Molecular imaging is effective for providing information about disease processes. Today's hybrid imaging systems have additional computed tomography (CT) technology on board for alignment and imaging structures. Research presented at the Society of Nuclear Medicine's2012 Annual Meeting finds that multiple molecular imaging studies need only one structural scan, which would slice off a significant amount of patient radiation exposure despite the fact that the addition increases the amount of radiation dose a patient receives.
A method of molecular imaging called positron emission tomography (PET) provides information about physiological processes in almost every part of the body. State-of-the-art imaging systems combine PET with CT to add anatomical information that shows precisely where the process is occurring. The addition of CT during multiple imaging studies for one patient can dramatically increase their radiation dose, but research scientists studying brain PET/CT imaging have discovered that just one CT scan is enough to support more than one PET scan. Multiple PET scans are sometimes necessary for imaging injected biomarkers that take a long time to bind to their targets, during diagnosticstudies that require pausing or during scans to test new therapeutic drugs.
"Awareness of medical radiation exposure has increased over the past several years. In particular, the concern of additional radiation dose associated with CT in PET/CT is magnified in scans performed for investigational purposes," says Jae Sung Lee, Ph.D., associate professor of nuclear medicine at Seoul National University, Seoul, Korea.
Radiation is a natural phenomenon that is happening all the time as certain materials decay. Every year people are exposed to about 3 mSv (a measurement of exposure to radiation) of natural background radiation that comes from soil, from rocks or from high altitudes, to name some examples. As a comparison, people receive about 2 mSv during an average CT scan of the head.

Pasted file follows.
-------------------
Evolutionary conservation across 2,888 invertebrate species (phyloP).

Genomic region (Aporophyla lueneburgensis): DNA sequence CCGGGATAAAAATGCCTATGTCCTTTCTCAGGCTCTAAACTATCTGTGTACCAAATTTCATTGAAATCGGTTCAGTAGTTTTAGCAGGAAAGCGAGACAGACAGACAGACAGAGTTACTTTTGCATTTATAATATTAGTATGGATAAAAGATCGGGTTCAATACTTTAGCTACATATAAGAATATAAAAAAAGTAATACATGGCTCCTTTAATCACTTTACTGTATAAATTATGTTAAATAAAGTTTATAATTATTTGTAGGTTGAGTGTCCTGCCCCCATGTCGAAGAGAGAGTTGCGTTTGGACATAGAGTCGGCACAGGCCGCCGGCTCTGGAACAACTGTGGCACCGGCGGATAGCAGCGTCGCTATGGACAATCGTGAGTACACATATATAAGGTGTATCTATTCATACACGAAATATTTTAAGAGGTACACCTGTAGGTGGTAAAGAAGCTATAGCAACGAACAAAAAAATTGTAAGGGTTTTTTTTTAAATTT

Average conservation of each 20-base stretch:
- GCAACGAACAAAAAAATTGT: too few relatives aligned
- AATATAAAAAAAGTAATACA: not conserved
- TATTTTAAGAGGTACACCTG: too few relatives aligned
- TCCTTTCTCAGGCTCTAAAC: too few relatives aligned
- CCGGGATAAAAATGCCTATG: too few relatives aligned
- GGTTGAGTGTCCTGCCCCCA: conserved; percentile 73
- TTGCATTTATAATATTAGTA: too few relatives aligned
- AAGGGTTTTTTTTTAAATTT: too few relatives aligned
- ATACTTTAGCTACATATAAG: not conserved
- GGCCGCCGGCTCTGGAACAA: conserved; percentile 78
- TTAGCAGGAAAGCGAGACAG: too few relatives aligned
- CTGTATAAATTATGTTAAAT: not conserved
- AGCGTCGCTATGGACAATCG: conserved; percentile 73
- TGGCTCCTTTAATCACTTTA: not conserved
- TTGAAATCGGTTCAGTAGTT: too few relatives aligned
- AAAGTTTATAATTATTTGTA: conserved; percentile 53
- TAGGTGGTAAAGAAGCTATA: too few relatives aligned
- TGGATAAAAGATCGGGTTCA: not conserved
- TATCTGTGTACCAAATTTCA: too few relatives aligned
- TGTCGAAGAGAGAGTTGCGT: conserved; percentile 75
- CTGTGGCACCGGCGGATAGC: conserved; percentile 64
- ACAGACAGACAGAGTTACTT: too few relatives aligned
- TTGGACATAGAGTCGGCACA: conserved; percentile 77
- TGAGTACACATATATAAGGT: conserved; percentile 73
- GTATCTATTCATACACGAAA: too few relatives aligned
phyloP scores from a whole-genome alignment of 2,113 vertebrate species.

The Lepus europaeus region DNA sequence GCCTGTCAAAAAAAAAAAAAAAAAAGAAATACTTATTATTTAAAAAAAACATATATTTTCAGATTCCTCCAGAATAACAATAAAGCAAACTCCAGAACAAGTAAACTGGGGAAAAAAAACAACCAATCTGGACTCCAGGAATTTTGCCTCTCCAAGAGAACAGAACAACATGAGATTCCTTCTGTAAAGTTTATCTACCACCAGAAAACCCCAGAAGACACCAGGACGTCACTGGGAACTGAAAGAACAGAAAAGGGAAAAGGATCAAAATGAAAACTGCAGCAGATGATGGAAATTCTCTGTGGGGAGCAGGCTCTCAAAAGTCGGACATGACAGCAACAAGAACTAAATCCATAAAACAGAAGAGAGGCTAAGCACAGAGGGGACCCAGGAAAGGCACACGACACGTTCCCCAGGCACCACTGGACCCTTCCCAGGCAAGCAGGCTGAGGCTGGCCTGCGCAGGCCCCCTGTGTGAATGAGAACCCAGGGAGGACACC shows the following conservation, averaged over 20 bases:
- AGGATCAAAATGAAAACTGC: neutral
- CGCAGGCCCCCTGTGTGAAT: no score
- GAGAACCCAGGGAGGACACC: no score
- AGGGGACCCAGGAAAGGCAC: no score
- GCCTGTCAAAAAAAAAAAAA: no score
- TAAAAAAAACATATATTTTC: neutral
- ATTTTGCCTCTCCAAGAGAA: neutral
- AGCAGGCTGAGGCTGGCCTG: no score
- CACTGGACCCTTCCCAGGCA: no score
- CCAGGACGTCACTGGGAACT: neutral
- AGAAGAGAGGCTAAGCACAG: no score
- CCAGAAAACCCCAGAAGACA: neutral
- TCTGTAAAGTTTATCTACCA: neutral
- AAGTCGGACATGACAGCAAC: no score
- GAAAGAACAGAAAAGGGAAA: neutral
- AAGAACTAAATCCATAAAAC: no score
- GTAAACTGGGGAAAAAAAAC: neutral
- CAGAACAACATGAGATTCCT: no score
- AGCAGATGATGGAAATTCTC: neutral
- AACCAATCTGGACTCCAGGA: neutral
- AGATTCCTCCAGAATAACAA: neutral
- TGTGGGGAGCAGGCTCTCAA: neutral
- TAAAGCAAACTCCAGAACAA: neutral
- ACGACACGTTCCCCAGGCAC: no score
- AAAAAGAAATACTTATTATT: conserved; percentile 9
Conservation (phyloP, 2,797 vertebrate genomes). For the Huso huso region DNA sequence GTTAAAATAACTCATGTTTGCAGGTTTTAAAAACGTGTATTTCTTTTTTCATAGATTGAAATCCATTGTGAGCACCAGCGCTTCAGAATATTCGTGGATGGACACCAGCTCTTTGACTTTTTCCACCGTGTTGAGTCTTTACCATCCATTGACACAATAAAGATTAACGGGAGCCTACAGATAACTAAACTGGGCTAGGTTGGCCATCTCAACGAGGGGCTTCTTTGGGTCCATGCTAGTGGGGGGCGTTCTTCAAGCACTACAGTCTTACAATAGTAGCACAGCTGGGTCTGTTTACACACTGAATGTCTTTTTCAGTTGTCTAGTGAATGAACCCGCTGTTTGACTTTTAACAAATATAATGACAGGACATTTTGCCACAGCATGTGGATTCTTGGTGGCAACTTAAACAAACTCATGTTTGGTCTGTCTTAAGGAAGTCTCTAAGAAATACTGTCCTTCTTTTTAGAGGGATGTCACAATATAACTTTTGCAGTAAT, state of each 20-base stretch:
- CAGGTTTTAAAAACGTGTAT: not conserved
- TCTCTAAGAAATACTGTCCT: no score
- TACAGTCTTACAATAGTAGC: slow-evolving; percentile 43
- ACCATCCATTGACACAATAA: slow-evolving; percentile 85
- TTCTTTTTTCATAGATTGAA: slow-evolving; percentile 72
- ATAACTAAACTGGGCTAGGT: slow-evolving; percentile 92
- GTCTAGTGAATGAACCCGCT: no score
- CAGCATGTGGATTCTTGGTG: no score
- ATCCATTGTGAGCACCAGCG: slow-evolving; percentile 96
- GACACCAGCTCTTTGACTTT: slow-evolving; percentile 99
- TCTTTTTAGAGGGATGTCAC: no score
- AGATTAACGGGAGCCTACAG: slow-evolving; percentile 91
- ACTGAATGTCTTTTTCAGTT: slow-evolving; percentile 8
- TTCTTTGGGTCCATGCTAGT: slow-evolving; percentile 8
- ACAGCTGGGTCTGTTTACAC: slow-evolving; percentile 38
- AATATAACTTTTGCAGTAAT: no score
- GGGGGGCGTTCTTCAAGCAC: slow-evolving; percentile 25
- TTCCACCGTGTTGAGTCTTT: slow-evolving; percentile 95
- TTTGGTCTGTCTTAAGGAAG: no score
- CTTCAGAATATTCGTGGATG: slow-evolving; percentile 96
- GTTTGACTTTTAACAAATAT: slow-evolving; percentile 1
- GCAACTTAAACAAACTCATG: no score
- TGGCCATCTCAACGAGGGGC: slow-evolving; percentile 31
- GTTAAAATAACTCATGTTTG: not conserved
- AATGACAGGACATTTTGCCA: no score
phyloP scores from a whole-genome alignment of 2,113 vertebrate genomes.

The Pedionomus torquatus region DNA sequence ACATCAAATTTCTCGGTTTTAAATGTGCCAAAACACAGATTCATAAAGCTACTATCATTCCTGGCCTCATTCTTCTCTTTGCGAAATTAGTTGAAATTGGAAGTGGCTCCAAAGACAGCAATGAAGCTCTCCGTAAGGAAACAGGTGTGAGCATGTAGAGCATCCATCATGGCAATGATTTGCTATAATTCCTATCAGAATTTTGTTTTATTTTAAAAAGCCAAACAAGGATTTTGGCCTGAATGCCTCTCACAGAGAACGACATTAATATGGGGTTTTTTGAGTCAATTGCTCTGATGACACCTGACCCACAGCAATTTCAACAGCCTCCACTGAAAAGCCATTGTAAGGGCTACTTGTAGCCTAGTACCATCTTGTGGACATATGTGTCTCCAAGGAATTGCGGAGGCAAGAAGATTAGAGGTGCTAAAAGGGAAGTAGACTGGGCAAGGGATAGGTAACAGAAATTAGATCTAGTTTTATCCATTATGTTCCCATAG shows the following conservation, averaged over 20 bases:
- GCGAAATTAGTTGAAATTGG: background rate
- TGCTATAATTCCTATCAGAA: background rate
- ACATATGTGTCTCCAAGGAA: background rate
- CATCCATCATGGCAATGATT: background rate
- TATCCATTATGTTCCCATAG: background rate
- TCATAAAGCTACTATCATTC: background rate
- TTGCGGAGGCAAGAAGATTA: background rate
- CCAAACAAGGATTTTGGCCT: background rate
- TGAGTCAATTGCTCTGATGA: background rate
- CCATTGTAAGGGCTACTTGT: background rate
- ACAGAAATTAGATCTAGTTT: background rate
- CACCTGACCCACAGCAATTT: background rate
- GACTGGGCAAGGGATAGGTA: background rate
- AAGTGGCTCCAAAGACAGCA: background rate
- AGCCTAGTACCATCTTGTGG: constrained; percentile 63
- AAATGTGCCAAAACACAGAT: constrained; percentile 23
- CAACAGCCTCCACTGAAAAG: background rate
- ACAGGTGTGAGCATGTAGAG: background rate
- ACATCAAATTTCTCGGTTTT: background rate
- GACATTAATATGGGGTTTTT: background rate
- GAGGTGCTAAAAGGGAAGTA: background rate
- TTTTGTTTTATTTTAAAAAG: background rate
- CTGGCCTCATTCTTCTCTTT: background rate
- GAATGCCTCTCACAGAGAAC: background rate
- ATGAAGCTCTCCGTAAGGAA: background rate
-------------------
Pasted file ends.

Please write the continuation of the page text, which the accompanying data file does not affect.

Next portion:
"Computed tomography is useful for reducing PET scan time and improving image quality, but there is room for reducing the radiation dose—especially in brain PET studies—by avoiding the redundancy of repetitive CT scans," says Lee. "In this study, we propose a scheme to minimize the radiation dose by performing only a single CT scan per each subject and employing an image registration technique between brain PET scans."
During the study, researchers worked with five volunteers who were imaged in two sessions of dynamic brain PET/CT scanning with a new biomarker for amyloid plaque, which is implicated in cognitive decline and Alzheimer's disease. After an intermission during imaging, subjects were placed in a different position and another imaging study was performed. Both studies were 80-90 minutes long. Scientists compared images from the second PET study using the original CT image, the realigned CT image and the second CT to determine if using only the first CT scan was feasible. Researchers concluded that one CT image could be used during multiple PET studies to achieve satisfactory image quality.